1. Fitzgerald, Laura MSN, RN, CNM


Collapsing the insulating distance of global health.


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We cluster in the operating room, a pack of eager observers in scrubs. The Tanzanians wear government-issued green. I wear a navy blue set, my last relic of a nurse midwife career that ended a decade ago. I now work in public health for an international NGO. We talk about improving systems, quality of care. We focus on teamwork, communication, evidence. I tend to think about patients in aggregate now, a sometimes de-personalizing hazard of public health. The way I see it, I no longer care for women directly, but I support those who do.

Figure. Illustration... - Click to enlarge in new window Illustration by McClain Moore

In the OR, there's an undercurrent of contained excitement. All of us on the team-including the mustached surgeon, the pair of anesthetists, and a heavily pregnant OR nurse named Esther-have just spent the week in a rural hotel learning how to reduce infection rates after cesarean births.


However, today's procedure isn't a cesarean; it's an exploratory laparotomy. The team is scrubbed in, alert. One of the anesthetists reads from the World Health Organization Surgical Safety Checklist, just as we've practiced. Five billion people worldwide lack access to safe surgical services.


A lopsided mass bloats the torso of the woman on the table, and she is so gaunt that every tiny bump and bone looks exaggerated. Earlier, I saw her waiting in the corridor in a wheelchair-the spindly limbs, the bowed head, the bent back-and mistook her for a geriatric patient. Now I see she's young, younger than I am, surely.


The surgeon asks the woman about her weight. I understand just enough Swahili to decipher his question but can't grasp her answer. I lean toward the Tanzanian physician who leads our safe surgery program and whisper through a paper facemask, "What did she say?"


"She's lost close to 45 kilograms in the past year," he says.


One anesthetist injects sedatives. The other snakes an intubation tube between her lips. I watch the nurse Esther place metal kidney basins at the foot of the table. When she's finished, she rests her forearms across the top of her round belly, waiting.


The surgeon begins to cut. I'm surprised by the tender care he takes with each slice. An assistant stands opposite him holding the suction hose. They are expecting pus.


The surgeon works all the way down to the rectus muscle. Beyond that, he hesitates. He uses both gloved hands to palpate the internal landscape. I remember that from my midwife days, my hands feeling this way, then that, distinguishing head from butt, searching for the solid curve of a spine. The surgeon takes his time, moving under the incision, gauging contours, seeing through touch.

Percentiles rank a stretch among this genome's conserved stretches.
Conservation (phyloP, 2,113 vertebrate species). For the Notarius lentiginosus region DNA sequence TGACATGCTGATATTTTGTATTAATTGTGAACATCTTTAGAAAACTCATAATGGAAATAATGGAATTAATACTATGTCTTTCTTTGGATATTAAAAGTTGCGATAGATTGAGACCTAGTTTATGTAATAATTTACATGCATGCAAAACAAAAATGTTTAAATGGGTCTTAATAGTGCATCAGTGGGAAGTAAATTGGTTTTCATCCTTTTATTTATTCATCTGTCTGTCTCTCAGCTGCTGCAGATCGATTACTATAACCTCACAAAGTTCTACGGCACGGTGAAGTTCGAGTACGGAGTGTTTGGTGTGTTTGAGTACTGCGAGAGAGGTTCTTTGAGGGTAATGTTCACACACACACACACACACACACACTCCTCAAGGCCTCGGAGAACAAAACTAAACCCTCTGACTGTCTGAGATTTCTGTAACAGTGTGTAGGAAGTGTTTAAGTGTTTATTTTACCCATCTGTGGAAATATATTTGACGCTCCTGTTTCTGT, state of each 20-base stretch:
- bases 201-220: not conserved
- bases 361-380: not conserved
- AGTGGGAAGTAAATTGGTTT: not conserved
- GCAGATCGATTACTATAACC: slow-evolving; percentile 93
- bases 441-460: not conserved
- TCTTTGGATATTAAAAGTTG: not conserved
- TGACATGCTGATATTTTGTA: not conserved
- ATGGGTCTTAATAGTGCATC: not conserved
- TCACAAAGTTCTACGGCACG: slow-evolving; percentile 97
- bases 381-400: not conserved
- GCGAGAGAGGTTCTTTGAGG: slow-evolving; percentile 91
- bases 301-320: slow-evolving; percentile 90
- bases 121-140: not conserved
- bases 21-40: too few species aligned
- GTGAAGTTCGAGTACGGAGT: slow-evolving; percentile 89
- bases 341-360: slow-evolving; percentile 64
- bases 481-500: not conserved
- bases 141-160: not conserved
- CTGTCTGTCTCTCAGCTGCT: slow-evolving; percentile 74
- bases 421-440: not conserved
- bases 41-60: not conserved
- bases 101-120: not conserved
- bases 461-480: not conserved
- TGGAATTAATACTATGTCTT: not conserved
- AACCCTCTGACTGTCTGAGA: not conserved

Our program director murmurs, "He thinks it's an abdominal pregnancy. Her last period was nearly 12 months ago." An abdominal pregnancy is rare-a fetus that grows in the abdominal cavity instead of the uterus.


When the surgeon finally enters the abdomen, the odor is immediate and sharp. The suction machine starts. The fetus is lifted out. He is gray, covered in a whitish film, eyes squished closed. He's been gone for months now, making his mother sicker and sicker.


Esther gets busy wrapping him up-a limp body in a green drape, just like his mother. Suddenly my eyes water. I want to hold him, to say something, but Esther is placing him in one of the metal kidney basins, and attention returns to the surgical field.


I think of my own two babies, giving birth to them. I wonder if this gaunt woman on the table ever felt those first fluttery kicks, if she ever suspected the exact nature of the misplaced mass growing inside her.


"Why didn't she have an ultrasound?" I ask the program director.


"She refused," he answers. "Said she couldn't afford it and fled. They couldn't find her. Then yesterday she came back, septic."


I wonder what scared this woman more-the prospect of surgery or the information it would reveal? I look around. Who will tell her, when she wakes up, about the bundle in the basin? Will they give her a chance to see him? Already, scraps of paper and gauze cover him.


Esther has lifted her hand to her pregnant belly again. "Are you OK?" I ask.


She looks at me for a moment, then gives a short laugh. "Yes, I'm OK," she says. Esther is cool, focused, a member of a skilled team that just saved a life. When I was at work as a midwife, I could be like that too.


Also, like Esther, I worked for the benefit of my patients, women whose names and stories stay with me still. Since then, stories of our "beneficiaries" come second- or thirdhand; they are impersonal, blur together. But in that Tanzanian OR, the insulating distance of global health collapses. And I realize I do this work as much for the Esthers of the world as for the women in their care.